Thursday, March 05, 2009


Although Focus Features (who brought us Coraline) has—in a clever bit of marketing—scheduled the theatrical release of Shane Acker's feature-length version of his award-winning short 9 for September 9, 2009, animation director Joe Ksander and Elijah Wood (voice actor for the character 9) attended WonderCon to thrum up interest.

Ksander synopsized that six-seven years ago Acker made his short film while a student in UCLA's three-year animation program. That's when Ksander met Acker after being impressed with his short reel and offered his services. Four years later Shane Acker completed his short film, winning a student Academy Award® as well as being nominated for an Academy Award®. Acker showed his short at ComicCon, SIGGRAPH, and Sundance and—based on those screenings—the short caught the attention of
Jim Lemley, who had been working with Timur Bekmambetov on Wanted. He pulled a team together to make a presentation to Tim Burton who agreed the short was exciting and worthy of turning into a feature-length version.

The major difference between the short and the feature film is that the short had no spoken dialogue whereas the feature has secured such voice talent as Elijah Wood, John C. Reilly, Jennifer Connelly, Crispin Glover, Martin Landau, Christopher Plummer and Fred Tatasciore.

Wood detailed that the project had been brought to his attention along with the short film and—though he found the script exciting enough—all he really needed to come on board was to see Acker's short. He immediately wanted to be part of Acker's unique vision. Ksander confirmed that the short has proved immensely helpful because it has such a distinct look and feel—"dark and unusual especially for animation"—and if they had tried to just pitch the idea, it might have proved difficult; whereas, since Acker had a finished product to show of what the film would look and feel like, it generated excitement all the way down the line, not just with the casting but when they were organizing the animation crew, several who migrated from other large studios specifically to work on this project.

Most recently, Danny Elfman has been brought on to write some music for the film. The reason Shane Acker couldn't attend the WonderCon panel, in fact, was because he was in London scoring the film.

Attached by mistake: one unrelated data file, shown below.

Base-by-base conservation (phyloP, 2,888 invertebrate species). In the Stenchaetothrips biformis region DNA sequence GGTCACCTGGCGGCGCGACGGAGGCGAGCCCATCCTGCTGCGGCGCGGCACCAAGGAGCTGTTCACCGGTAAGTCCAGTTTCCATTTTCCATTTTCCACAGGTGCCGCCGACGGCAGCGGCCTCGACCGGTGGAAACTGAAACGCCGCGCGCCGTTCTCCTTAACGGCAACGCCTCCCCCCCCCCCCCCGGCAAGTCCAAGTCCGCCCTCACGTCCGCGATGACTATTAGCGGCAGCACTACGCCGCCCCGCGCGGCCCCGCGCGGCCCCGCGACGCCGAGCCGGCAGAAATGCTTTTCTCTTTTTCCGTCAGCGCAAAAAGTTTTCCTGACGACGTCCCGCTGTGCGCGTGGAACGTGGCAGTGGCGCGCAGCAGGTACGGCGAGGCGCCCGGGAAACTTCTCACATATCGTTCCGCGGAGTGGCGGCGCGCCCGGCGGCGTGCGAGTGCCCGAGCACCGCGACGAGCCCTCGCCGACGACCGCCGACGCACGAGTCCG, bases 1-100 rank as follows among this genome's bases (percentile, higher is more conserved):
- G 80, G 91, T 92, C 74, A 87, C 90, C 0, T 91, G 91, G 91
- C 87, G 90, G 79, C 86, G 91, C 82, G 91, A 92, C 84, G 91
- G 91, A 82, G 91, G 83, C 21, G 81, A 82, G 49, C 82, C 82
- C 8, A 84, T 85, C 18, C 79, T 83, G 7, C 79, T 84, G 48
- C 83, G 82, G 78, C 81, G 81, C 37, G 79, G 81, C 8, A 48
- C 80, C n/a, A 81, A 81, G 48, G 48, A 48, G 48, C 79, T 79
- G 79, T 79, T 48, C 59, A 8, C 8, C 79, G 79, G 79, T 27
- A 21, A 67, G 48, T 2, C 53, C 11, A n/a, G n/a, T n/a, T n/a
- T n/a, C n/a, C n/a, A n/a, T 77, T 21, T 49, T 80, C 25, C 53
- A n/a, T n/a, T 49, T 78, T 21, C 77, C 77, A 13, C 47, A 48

A young boy asked Wood what it felt like to bring the character 9 to life? Wood replied that 9 comes into the post-apocalyptic world seen in the film a little late; ragdolls 1-8 have already been created and 1 moreorless rules over the others in the sense of protecting them from the machines. Without any knowledge of the others or the machines, 9 comes completely innocent into this world, which earmarks a certain courage and questioning spirit. He brings these qualities to the others who have stopped questioning and looking for answers and who have sequestered themselves. Thus, 9 is not hindered by the fears of the others and arrives open and searching.

When asked how he would compare his performance in 9 with that of Frodo Baggins in the Lord of the Rings trilogy, Wood sighed wearily (though good-naturedly) and murmured, "This is going to happen for the rest of my life." But he rallied and conceded that there were parallels between the two projects in that they're both adventure stories. Though the characters are distinct, they are both similarly given a sense of questing responsibility. In 9 his character drives the others to search; his function is to put pressure on those characters. Interestingly enough, Shane Acker was actually one of the animators at Weta Digital who worked on Return of the King. Wood and he probably "passed each other in the hall" without knowing they would work together on the feature-length version of 9.

Ksander qualified that—when they were animating the film—they looked at Elijah's other films to see how he might play something and the performance they found specifically useful was the role of Patrick in Eternal Sunshine of the Spotless Mind.

Asked how voice acting differed from physical acting, Wood admitted there are pros and cons either way; but, for him, voice acting harbors a certain flexibility, not the least of which is the freedom of not needing a physical cast or accommodating conflicting schedules. The down side of that is, of course, working solo with headphones, sometimes even without the voices of the other actors, which makes it more challenging not having someone to bounce off of. An actor can't rely on body and face and must imbue his voice with motion to fulfill action sequences.

Ksander and Wood then offered the thrilling world premiere clip of the scene where 9 meets the other 8 ragdolls as they combat a winged creature that—as IMdb synopsizes—is "a split-headed flying being that resembles both a bat and a manta ray in wing shape." Summer is going to be one long anticipation until September.

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